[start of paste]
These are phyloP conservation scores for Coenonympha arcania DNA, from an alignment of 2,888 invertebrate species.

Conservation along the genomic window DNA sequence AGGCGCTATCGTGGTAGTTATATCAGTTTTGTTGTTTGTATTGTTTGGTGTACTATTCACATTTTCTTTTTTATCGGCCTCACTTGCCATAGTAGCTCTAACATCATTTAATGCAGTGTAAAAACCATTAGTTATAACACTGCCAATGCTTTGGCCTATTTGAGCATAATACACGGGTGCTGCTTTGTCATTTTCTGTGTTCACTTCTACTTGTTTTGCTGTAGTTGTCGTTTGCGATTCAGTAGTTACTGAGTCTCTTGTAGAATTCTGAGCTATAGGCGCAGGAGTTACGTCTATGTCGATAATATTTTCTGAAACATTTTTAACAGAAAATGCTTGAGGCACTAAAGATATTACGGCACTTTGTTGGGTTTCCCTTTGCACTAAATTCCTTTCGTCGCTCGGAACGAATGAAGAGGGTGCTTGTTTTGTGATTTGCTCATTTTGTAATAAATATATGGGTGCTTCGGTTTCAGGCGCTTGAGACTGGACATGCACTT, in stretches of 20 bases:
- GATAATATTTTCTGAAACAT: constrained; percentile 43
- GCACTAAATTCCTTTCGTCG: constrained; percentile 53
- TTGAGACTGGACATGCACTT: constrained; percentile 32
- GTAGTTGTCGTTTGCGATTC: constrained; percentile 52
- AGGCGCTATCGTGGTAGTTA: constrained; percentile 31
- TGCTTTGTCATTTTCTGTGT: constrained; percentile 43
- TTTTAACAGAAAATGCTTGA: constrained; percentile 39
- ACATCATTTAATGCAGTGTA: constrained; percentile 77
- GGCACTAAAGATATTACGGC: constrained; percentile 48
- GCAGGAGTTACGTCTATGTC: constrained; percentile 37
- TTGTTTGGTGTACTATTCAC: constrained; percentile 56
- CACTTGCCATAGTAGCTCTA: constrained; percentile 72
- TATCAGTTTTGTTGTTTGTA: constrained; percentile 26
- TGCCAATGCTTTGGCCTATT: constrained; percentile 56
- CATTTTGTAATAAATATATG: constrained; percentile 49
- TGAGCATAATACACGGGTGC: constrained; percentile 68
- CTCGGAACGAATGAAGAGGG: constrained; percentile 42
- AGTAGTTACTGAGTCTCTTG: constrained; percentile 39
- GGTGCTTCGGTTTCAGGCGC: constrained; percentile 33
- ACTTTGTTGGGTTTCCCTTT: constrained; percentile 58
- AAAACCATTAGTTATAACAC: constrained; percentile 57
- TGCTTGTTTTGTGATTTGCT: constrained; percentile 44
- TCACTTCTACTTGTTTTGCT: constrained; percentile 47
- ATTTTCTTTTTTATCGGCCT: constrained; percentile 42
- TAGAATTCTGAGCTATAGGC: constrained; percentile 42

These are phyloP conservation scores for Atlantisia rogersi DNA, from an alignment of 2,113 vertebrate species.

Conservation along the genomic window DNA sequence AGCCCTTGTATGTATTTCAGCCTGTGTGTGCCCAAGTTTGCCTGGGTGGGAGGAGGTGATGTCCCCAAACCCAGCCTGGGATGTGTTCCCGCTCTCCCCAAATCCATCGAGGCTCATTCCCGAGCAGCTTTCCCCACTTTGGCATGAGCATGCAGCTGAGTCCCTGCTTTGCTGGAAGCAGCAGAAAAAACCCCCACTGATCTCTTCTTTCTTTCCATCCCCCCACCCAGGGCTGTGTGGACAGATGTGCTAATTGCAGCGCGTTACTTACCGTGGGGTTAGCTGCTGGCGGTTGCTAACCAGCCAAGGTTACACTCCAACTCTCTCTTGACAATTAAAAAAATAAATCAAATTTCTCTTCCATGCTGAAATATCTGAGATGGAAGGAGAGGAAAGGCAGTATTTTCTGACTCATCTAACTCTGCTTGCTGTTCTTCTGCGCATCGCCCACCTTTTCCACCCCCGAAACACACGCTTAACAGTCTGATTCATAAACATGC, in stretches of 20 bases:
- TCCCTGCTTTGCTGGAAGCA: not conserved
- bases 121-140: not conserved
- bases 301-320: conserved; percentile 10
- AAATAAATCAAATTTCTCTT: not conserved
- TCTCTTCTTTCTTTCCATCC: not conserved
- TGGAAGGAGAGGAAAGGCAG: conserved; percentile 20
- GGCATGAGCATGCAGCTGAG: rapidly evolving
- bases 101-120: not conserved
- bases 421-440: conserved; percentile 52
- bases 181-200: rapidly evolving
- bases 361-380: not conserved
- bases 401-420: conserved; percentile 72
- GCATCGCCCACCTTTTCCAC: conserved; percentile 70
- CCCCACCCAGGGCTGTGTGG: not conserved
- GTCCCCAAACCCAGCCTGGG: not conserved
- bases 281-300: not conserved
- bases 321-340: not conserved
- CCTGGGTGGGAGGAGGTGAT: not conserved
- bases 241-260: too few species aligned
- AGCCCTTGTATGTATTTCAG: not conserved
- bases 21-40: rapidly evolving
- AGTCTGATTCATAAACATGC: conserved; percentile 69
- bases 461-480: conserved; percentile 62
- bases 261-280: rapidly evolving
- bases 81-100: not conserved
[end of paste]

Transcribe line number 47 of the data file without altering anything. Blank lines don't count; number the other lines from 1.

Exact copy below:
- CCTGGGTGGGAGGAGGTGAT: not conserved